Chinese ride-hailing giant Didi Chuxing announced on Friday that its autonomous driving subsidiary has raked in $500 million in what is the firm’s first external funding round since DiDi created the subsidiary in 2016.
Led by SoftBank’s Vision Fund, the transaction will enable DiDi to continue financing advanced research and development of autonomous driving technology and testing. The funding will also help the company accelerate the deployment of self-driving services in specific areas in China and abroad, per a statement.
DiDi said the deal is the largest fundraising round in China’s autonomous driving sector so far.
Like Google, which spun off its self-driving unit into a standalone business, Waymo, in December 2016, Beijing-based DiDi also upgraded the unit into an independent company in August 2019 to specialise in level 4 autonomous driving technology.
The subsidiary holds open-road testing licenses in Chinese cities of Beijing, Shanghai and Suzhou, as well as in California in the United States, including one of the first licenses in Shanghai to pilot manned autonomous mobility services. It aims to launch autonomous fleet operations in select locations in China after heightened investments in self-driving technology, vehicle-to-everything (V2X) systems and related AI capabilities.
While building the test fleets, Didi will leverage the accumulated transportation data from its ride-hailing platform to run simulation tests. Didi said that this could largely supplement existing field test data volume, improve the R&D efficiency and facilitate algorithm iteration.
Launched in June 2012, Didi now serves a total of over 550 million users across Asia, Latin America and Australia, providing a host of services like taxi, bike-sharing, e-bike sharing, enterprise solutions, designated driving, automobile solutions, food delivery, and payment, among others. It boasts more than 10 billion passenger trips per year.
Statistics indicate that Didi’s autonomous driving unit still needs to catch up with the development of its domestic counterparts.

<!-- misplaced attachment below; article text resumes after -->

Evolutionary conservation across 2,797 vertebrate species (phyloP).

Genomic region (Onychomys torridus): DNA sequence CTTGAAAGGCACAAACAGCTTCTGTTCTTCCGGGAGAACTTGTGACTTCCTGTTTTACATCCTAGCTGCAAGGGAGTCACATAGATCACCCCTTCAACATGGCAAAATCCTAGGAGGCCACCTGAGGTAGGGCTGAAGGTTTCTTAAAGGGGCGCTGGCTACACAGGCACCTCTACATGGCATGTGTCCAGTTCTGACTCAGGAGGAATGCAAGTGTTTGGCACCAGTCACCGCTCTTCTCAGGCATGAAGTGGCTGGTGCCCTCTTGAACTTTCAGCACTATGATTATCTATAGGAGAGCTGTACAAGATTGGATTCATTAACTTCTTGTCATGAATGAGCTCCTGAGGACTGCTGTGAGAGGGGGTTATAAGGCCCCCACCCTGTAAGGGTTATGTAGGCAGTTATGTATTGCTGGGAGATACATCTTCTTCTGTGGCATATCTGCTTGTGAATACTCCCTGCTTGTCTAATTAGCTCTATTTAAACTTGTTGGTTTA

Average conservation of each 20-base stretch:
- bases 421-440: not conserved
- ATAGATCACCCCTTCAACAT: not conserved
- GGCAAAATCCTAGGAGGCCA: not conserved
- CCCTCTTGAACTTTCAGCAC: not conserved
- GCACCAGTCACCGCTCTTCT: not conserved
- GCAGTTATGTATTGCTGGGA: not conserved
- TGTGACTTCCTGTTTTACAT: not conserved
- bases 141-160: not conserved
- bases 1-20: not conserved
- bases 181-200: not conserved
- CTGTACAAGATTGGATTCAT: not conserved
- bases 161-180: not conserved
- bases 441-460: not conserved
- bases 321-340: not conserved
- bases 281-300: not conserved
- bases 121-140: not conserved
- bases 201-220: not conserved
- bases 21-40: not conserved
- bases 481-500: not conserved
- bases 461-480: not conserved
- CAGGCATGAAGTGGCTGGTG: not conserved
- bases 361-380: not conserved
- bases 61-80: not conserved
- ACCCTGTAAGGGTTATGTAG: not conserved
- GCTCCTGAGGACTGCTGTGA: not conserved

According to a report issued by the California Department of Motor Vehicles (DMV) in February 2020, Didi’s self-driving venture ranked eighth in 2019 under a disengagement rate of 0.682 per 1,000 self-driven miles, following some best performers like Baidu (0.055), AutoX (0.094), and Pony.ai (0.154).
The report, which was compiled based on the data that the companies are legally required to share with the authority, shows that Baidu’s Apollo project surpassed Google’s Waymo (0.076) for the first time to become the best-performing company last year.
The term “disengagement” refers to the number of miles driven by autonomous vehicles and how often human drivers were forced to take control of the vehicles actively testing their systems on public roads in California.
As Chinese startups staged as some of the leading players in the self-driving field, McKinsey & Company estimated that China’s autonomous vehicles could account for as much as 66 per cent of the passenger-kilometres travelled in 2040, generating market revenue of $1.1 trillion from mobility services and $900 billion from sales of autonomous vehicles by the year.
Apart from robotaxi services, Didi’s self-driving venture also partners with its one-stop auto solutions platform Xiaoju Automobile Solutions and DiDi Finance, which offers auto financing and wealth management products on the Didi app, to explore next-generation integrated mobility solutions, such as smart charging networks, fleet maintenance service, and insurance programs for autonomous fleets.
Tony Qiu, chief operating officer of Didi’s international operation, told Reuters that the coronavirus pandemic could impact Didi’s overseas business by “double-digit.” He expected the overseas operations to turn a corner after some recovery from a mid-March low.